5718 Brock Street
Houston, TX 77023-5906
United States
713-248-2299 or 713-823-4768

Articles of Interest

Articles of Interest » General Dance Article Collection » Getting the Most Out of the Houston USA Dance Monthly Social Dances

Getting the Most Out of the Houston USA Dance Monthly Social Dances

Ella Forel and Yvonne Kubicek

Getting the Most Out of the Houston USA Dance Monthly Social Dances

Every month Houston USA Dance hosts a dance at a location with a huge dance floor and music that starts the toes tapping so that our members and guests can enjoy their favorite pastime, Ballroom Dancing. And every month at these dances, we see people sitting and waiting to be asked to dance or losing valuable floor time while working up the nerve to ask someone to dance. These people—men, women, younger, older, new attendees and regulars, singles and in groups—are usually there to dance. Traditionally the men ask the ladies to dance, and in the "Baby Boomer and Older" group, this protocol may be so ingrained that it's difficult to change. However, we are here to say that it's always perfectly okay for ladies and gentlemen, beginners and advanced to ask each other to dance at a Houston USAD dance.

Michael Schedler tells us that around 60 songs are played at a typical Houston USAD dance, not including the mixer songs—that's a lot of dances over three hours. To make sure everyone gets to dance, wouldn't it be generous, kind, and polite if every man and woman at our dances offered to dance at least once with five people they don't usually dance with (besides those they encounter in the mixers)? Attendees would have a nice evening, and everyone would still have plenty of time to dance with their friends and significant others. We recognize and accept that dancing with strangers is not everyone's cup of tea and that some folks have specific reasons for not dancing with others, but most people want to dance and are pleased to be asked.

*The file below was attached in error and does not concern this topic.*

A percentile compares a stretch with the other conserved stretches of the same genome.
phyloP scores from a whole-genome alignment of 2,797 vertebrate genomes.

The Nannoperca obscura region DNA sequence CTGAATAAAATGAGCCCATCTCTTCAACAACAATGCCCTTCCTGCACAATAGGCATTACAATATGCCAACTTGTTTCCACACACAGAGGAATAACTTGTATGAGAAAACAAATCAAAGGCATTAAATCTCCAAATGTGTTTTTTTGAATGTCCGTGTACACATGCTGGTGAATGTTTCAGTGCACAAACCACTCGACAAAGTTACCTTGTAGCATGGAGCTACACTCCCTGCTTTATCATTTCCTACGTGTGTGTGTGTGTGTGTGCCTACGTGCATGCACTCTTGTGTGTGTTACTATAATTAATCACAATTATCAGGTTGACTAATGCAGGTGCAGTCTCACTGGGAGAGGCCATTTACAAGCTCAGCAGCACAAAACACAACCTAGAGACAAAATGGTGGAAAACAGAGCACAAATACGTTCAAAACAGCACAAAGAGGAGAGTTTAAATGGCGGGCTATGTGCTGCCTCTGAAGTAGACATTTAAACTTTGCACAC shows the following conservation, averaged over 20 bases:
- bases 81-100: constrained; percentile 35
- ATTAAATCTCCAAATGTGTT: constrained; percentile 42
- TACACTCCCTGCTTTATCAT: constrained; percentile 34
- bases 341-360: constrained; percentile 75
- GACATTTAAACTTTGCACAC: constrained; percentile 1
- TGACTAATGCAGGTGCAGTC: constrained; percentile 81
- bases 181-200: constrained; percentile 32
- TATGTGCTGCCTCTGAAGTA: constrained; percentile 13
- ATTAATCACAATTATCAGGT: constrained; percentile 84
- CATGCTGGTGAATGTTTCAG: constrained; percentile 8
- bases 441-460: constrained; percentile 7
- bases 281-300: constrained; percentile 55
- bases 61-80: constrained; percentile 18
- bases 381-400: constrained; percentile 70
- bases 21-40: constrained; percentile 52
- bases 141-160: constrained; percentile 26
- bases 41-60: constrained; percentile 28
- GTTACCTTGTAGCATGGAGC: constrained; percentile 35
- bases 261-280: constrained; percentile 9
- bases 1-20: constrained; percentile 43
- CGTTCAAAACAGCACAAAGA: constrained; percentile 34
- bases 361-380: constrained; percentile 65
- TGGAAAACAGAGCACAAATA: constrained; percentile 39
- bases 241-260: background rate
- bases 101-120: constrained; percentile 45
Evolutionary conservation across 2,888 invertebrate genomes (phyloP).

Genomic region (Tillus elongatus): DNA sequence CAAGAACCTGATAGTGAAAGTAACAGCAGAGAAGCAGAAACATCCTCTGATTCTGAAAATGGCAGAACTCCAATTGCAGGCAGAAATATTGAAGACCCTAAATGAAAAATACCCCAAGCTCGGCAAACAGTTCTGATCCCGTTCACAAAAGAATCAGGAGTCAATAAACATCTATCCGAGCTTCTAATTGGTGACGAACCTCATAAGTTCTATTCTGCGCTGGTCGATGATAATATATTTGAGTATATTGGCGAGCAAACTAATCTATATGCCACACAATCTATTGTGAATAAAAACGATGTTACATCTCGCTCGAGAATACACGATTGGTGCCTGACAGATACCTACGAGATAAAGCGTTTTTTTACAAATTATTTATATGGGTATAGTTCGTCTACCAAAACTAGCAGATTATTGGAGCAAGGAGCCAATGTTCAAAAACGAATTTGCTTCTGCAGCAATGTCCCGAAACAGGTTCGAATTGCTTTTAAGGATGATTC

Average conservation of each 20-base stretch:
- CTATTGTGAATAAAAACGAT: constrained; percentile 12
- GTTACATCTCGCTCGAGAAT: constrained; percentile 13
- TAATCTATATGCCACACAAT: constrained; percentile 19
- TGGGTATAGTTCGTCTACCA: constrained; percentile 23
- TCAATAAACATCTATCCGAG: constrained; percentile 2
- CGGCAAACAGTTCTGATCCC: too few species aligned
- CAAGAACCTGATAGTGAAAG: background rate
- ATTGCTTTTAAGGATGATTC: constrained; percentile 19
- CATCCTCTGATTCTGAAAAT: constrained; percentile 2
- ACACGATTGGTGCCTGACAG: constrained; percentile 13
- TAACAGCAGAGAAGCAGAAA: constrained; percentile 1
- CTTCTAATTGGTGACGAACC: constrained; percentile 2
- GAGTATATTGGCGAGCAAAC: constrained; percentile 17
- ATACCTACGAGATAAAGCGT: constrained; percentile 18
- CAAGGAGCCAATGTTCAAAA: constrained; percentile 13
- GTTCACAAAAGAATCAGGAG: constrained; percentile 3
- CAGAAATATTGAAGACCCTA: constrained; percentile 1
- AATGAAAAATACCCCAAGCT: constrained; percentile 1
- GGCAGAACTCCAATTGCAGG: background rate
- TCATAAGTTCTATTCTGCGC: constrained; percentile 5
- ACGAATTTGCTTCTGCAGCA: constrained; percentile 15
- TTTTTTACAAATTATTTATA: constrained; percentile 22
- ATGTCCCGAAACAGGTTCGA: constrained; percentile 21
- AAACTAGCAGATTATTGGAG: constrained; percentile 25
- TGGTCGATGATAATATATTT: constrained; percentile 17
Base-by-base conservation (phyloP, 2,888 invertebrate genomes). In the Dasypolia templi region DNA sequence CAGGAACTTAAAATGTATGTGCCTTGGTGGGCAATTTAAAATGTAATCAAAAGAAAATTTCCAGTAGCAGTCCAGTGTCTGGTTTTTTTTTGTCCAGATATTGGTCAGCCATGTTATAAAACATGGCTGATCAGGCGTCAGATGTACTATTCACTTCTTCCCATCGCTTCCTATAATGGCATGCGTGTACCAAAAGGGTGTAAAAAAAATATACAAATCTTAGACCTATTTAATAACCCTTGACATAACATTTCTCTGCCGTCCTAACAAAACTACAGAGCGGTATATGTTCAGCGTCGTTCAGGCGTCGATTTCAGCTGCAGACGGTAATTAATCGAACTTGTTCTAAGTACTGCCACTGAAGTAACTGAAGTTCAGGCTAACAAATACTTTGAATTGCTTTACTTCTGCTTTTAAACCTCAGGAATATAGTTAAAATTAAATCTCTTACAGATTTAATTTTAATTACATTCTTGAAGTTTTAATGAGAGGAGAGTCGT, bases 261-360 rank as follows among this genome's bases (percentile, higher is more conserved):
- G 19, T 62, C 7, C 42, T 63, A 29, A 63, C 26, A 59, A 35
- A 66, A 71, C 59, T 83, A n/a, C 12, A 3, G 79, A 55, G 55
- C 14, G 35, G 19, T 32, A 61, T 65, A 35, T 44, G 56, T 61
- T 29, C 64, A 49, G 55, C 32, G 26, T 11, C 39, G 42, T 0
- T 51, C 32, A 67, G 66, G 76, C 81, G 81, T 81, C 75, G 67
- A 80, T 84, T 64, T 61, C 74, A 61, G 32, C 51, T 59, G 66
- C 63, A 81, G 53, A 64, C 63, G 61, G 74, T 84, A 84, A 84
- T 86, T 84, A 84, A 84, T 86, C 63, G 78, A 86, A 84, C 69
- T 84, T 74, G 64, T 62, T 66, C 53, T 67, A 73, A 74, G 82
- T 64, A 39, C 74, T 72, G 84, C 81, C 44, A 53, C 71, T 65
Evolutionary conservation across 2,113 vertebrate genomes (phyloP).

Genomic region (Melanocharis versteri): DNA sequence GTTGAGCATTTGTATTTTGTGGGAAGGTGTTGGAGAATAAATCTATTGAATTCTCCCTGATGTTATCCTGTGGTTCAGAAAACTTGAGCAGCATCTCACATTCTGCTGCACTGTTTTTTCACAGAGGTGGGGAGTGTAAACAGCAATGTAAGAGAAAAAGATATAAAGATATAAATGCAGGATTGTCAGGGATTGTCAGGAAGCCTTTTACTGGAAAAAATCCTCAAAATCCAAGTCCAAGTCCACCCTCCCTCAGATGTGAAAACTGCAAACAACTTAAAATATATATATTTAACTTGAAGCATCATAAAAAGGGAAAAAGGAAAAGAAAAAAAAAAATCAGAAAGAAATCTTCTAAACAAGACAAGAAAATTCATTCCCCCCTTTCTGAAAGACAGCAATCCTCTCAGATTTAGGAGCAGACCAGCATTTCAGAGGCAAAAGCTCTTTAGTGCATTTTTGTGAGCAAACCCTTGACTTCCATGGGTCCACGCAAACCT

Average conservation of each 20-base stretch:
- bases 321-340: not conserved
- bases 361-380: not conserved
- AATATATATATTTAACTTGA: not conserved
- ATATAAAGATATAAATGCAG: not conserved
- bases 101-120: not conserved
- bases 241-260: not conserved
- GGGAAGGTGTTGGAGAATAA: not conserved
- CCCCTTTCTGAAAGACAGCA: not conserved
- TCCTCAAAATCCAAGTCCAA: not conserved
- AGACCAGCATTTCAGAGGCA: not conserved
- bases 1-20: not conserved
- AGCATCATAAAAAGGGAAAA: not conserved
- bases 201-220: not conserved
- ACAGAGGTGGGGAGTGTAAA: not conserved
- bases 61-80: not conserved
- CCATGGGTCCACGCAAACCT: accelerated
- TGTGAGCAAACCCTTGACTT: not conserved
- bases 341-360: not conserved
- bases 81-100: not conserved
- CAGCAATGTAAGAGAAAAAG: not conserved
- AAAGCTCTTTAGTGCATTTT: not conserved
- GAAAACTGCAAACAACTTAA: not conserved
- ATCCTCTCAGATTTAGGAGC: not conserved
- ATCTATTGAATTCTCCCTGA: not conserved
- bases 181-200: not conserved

There are benefits to dancing with different partners. It helps us meet the other dancers, and since we're all socializing for similar reasons, why not get acquainted? Also, dancing with other people will make us better dancers. Partnering with the same person all the time may help speed up the learning curve by providing someone to practice technique and choreography with, but it's also possible to limit our dance growth when we use the same steps and patterns over and over while embedding a mixture of good and bad habits in our technique. Granted, not every lady is a flawless follower, but neither does every gentleman offer a clear lead. What better way to figure out the areas in which we need to improve than to see how different dance partners perceive our lead or follow? And what easier way to enjoy a new dance experience than to dance with someone new?